Here are a couple of new publications of which I am very proud and which may be of interest to you. I’ve included them both lest the publishers involved think I’m playing favourites!
Chrisomalis, Stephen. 2008. The cognitive and cultural foundations of numbers. In The Oxford Handbook of the History of Mathematics, Eleanor Robson and Jacqueline Stedall, eds., pp. 495-517. Oxford: Oxford University Press.
Numbers are represented and manipulated through three distinct but interrelated techniques: numeral words, computational technologies, and numerical notation systems. Each of these has potential consequences for its users’ numerical cognition, but these consequences must be understood in terms of the functions and uses of each technique, not merely their formal structure. Most societies use numerical notation only to represent numbers, and have a variety of other techniques for performing arithmetic. The current Western practice of pen-and-paper arithmetic is anomalous historically. The transmission, adoption, and extinction of numerical systems thus depends primarily the social and economic context in which cultural contacts occur, and only minimally on their perceived efficiency for arithmetic.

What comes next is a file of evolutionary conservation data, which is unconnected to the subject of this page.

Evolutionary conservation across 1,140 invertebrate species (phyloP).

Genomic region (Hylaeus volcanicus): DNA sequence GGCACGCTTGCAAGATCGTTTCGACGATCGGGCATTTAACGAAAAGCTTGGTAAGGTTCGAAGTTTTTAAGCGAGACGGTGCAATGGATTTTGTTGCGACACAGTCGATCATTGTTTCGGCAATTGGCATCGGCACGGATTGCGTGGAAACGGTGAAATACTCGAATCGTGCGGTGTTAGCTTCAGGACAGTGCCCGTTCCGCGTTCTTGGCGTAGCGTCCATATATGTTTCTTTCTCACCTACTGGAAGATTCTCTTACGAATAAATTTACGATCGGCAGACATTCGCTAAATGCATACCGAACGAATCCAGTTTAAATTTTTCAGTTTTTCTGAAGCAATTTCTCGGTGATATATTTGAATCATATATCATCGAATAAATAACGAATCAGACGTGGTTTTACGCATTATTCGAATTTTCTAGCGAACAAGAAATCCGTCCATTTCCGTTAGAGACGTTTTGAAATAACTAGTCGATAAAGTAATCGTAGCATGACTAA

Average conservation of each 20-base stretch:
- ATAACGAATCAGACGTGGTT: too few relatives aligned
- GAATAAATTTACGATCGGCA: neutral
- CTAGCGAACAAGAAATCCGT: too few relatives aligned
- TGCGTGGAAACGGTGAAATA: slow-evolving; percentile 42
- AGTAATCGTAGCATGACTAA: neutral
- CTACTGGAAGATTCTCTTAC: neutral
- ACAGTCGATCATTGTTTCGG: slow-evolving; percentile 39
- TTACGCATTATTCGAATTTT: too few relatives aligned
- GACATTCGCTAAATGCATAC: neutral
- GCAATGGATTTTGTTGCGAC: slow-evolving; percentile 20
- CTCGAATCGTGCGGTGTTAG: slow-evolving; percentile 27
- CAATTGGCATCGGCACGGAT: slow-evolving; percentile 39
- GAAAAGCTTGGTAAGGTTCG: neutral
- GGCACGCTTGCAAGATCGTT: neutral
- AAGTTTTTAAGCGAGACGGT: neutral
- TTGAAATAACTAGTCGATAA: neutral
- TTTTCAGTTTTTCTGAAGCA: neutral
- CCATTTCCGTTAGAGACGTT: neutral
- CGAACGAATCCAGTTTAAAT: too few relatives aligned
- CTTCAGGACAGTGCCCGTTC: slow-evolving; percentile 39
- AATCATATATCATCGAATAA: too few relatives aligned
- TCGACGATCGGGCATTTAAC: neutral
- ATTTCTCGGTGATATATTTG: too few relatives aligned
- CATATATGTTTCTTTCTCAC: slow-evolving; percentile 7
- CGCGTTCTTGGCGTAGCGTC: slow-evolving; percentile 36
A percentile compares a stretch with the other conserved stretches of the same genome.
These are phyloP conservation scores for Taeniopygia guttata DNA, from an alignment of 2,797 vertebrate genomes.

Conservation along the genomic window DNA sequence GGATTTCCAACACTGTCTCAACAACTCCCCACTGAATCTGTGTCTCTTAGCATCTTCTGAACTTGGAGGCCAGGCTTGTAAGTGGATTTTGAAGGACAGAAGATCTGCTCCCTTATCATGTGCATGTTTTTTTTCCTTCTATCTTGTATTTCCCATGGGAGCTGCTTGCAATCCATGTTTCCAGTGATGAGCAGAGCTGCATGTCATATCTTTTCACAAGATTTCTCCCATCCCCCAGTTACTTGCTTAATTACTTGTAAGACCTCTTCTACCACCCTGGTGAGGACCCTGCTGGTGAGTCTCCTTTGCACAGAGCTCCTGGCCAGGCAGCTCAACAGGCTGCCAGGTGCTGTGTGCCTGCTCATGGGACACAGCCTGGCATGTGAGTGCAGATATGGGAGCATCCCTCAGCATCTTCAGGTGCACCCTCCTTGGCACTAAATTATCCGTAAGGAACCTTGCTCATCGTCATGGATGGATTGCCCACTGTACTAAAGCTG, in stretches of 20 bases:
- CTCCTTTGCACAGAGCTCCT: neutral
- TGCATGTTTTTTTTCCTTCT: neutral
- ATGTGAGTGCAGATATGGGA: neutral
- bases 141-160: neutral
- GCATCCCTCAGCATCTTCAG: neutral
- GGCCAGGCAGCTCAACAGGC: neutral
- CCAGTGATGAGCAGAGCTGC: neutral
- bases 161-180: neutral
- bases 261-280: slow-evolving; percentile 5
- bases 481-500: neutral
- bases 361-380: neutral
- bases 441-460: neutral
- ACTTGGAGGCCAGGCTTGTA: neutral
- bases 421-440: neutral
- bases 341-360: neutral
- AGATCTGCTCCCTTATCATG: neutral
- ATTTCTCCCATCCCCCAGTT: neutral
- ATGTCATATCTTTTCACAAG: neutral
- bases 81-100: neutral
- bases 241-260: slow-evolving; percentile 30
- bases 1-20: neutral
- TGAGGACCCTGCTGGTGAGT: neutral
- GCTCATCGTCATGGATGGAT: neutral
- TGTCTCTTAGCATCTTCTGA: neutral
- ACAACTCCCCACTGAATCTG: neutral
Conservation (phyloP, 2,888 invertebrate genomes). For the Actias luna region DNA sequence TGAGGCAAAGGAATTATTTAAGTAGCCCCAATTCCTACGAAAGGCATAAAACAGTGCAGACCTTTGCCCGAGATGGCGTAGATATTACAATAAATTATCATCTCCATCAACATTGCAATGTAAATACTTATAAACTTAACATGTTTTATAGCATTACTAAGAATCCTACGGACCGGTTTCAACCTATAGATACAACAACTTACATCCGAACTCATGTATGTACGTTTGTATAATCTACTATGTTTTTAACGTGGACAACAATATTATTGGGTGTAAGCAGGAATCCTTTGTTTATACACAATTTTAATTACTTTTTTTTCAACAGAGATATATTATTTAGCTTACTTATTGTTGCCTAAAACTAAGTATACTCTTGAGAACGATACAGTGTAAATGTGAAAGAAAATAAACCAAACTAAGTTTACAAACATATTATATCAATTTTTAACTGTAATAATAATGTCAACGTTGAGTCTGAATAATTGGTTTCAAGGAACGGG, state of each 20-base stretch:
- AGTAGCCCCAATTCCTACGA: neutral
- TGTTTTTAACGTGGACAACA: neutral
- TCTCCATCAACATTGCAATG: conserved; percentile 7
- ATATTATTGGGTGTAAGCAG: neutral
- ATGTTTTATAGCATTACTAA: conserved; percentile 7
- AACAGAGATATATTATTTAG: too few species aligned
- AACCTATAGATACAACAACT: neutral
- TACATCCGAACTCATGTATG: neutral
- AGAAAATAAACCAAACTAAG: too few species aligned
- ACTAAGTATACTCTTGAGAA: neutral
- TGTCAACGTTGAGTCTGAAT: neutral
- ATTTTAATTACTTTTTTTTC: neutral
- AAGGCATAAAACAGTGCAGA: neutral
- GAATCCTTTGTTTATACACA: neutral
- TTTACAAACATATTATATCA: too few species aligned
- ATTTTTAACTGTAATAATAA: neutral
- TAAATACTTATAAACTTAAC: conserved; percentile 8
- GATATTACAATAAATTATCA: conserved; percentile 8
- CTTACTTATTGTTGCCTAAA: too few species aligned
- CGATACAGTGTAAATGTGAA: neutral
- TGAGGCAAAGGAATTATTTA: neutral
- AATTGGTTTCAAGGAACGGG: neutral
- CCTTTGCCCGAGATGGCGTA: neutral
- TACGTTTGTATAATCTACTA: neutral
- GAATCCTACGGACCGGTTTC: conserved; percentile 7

Chrisomalis, Stephen. 2009. The origins and co-evolution of literacy and numeracy. IN The Cambridge Handbook of Literacy, David R. Olson and Nancy Torrance, eds, pp. 59-74. Cambridge: Cambridge University Press.
While number concepts are panhuman, numerical notation emerged independently only in state societies with significant social inequality and social needs beyond those of face-to-face interaction, and in particular with the development of written texts. This survey of seven ancient civilizations demonstrates that, although written numerals tend to develop alongside the first writing, the specific functions for which writing and numerals co-evolve are cross-culturally variable. A narrowly functionalistic approach that generalizes the Mesopotamian case to all early civilizations and proposes that numerals always emerge for accounting and bookkeeping is empirically inadequate. An alternate theory is proposed that regards the emergence of writing and numerical notation as an outgrowth of elite interests relating to social control, but leaving unspecified the particular domains of social life over which those elites use to control non-elites. Numerical notation is a special-purpose representational system that, in its simplest form, unstructured tallying, is a precursor to written communication, and which persists and expands as a parallel notation in literate contexts.